Now that he has stepped down from his role as “benevolent dictator for life” – handing over control of the language in 2019 to a Python steering council – van Rossum still sees continuity in the clarity of Python’s vision for the future. The advantage of the old hierarchy was its predictability – Guido charting “a clear and fairly straight path”.

“Fortunately, the successor structure with the board of directors has found a similar way to steer the community in a fairly stable direction without stagnating.”

“And for me personally, it’s more fun, because there are things I can just ignore!” ‘Oh, there’s a bug in multiprocessing? Let someone else decide if it is important to solve this problem or not! I’ll stick with asynchronous input and I/O and the fastest interpreter.

Revisit 1991

Van Rossum is now part of a team at Microsoft working to speed up language performance. And in October, a blog post from Microsoft indicated that Python 3.11 had brought 10-60% speedups to parts of the language. When asked how this was achieved, van Rossum felt that they had fixed design decisions that go back to the origins of Python. In the search for ways to speed up Python, the “low hanging fruit” was the interpreter, on which they had focused almost all their efforts.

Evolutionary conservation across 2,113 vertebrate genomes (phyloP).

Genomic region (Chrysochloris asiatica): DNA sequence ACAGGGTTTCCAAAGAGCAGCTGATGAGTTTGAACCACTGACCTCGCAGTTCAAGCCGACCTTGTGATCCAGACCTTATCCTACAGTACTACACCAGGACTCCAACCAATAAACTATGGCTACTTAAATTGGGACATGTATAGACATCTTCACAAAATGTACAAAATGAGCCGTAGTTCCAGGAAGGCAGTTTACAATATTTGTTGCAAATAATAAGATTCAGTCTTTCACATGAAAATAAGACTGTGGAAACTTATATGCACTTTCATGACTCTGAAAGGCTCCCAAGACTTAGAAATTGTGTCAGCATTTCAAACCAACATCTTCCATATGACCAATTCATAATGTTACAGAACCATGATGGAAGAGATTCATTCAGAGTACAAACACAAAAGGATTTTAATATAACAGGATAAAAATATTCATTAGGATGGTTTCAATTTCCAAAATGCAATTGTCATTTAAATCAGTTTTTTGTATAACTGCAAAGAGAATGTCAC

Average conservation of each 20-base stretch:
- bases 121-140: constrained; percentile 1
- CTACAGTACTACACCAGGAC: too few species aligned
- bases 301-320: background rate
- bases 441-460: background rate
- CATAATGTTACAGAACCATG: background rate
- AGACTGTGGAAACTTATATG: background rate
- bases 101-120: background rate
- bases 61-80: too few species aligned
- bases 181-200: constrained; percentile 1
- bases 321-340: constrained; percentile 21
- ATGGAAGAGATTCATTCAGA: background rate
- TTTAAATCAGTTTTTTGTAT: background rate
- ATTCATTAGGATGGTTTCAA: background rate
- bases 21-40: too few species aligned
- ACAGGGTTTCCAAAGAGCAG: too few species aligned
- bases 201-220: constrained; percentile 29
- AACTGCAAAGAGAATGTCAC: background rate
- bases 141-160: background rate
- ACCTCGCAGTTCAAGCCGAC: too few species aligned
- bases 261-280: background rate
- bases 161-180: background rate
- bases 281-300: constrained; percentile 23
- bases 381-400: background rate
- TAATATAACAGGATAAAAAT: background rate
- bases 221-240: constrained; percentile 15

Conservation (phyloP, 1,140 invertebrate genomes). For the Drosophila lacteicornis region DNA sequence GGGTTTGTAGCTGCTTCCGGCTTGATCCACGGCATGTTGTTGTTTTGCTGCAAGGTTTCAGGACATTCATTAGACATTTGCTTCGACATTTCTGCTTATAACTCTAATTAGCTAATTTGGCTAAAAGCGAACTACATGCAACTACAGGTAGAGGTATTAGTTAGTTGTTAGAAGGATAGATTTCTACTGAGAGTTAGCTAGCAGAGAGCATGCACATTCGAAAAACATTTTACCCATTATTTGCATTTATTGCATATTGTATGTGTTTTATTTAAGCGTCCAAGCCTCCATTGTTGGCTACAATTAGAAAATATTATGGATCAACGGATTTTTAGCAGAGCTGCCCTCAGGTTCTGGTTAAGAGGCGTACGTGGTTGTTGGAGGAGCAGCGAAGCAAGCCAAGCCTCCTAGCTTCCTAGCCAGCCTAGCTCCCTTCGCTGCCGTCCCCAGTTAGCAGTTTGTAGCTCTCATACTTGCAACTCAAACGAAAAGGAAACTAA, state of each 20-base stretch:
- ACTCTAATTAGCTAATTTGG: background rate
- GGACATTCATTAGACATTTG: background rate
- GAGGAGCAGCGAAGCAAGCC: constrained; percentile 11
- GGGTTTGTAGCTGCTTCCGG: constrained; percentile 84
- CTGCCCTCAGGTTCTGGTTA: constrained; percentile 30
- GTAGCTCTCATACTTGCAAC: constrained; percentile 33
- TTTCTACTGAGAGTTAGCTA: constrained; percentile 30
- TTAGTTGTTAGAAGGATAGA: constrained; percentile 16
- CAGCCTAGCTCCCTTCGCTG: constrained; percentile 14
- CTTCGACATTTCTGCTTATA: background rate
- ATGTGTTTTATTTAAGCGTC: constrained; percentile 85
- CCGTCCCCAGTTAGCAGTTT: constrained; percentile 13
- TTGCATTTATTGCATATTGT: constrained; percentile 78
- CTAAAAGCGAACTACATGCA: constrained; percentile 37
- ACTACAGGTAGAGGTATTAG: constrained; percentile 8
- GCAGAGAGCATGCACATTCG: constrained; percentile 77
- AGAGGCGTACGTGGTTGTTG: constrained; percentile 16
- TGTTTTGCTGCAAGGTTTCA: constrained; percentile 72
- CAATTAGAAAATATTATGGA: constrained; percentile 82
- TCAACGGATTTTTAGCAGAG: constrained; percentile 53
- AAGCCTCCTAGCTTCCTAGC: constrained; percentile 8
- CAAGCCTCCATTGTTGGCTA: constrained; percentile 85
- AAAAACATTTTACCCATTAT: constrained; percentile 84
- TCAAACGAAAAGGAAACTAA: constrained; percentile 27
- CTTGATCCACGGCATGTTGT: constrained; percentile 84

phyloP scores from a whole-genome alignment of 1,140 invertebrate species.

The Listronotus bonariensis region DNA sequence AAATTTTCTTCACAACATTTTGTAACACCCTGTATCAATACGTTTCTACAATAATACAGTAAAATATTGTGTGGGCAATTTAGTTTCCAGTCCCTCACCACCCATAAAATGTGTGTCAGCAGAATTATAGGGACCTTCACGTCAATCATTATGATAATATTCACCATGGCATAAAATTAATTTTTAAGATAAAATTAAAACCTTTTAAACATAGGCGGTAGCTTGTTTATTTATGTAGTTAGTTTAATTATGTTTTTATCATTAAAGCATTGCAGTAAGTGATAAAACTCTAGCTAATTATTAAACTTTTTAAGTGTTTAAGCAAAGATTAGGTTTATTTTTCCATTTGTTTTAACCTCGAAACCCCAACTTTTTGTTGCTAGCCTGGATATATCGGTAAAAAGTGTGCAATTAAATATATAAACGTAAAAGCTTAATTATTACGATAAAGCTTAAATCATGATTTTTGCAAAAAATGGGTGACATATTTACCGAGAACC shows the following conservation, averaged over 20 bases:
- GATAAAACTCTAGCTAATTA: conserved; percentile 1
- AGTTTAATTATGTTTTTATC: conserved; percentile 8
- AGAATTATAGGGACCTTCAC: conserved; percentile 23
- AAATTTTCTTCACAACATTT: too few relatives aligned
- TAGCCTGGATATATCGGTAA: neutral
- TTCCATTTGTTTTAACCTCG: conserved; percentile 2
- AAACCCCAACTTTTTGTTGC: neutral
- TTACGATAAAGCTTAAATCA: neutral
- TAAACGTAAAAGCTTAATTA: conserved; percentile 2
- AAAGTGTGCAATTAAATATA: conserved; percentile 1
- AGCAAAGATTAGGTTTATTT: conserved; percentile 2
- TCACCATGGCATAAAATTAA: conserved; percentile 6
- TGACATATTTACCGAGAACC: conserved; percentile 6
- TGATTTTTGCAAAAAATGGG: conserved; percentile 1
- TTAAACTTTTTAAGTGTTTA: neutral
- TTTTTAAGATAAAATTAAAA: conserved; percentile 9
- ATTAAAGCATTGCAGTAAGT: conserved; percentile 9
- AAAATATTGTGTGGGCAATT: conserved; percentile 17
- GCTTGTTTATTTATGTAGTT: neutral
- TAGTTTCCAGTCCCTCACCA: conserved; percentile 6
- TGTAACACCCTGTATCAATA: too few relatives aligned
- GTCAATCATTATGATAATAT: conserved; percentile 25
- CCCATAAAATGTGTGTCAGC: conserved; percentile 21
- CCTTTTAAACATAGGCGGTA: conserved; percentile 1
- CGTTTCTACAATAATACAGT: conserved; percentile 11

An example? Something as simple as a plus sign has multiple meanings, with entirely different “add” functions depending on the type of data being added. Was it an ordinary integer or a floating point number (with extra digits after the decimal point) — or was it a string? Or was it a combination of different Data types? “We know statistically that the result is almost always yes, they’re both integers,” van Rossum explains, “so we quickly do that check and then we do the Add Integer operation.

“And then there’s a fallback mechanism where we say, ‘Oops, one of them wasn’t an integer…'”

It all boils down to something fundamental about the language: that Python doesn’t require its programmers to declare the type of a variable. This makes life easier for programmers – but it introduces a quick inefficiency into the interpreter. “So we’re trying to make the interpretation more efficient without losing the super-dynamic nature of the language. That’s always the challenge.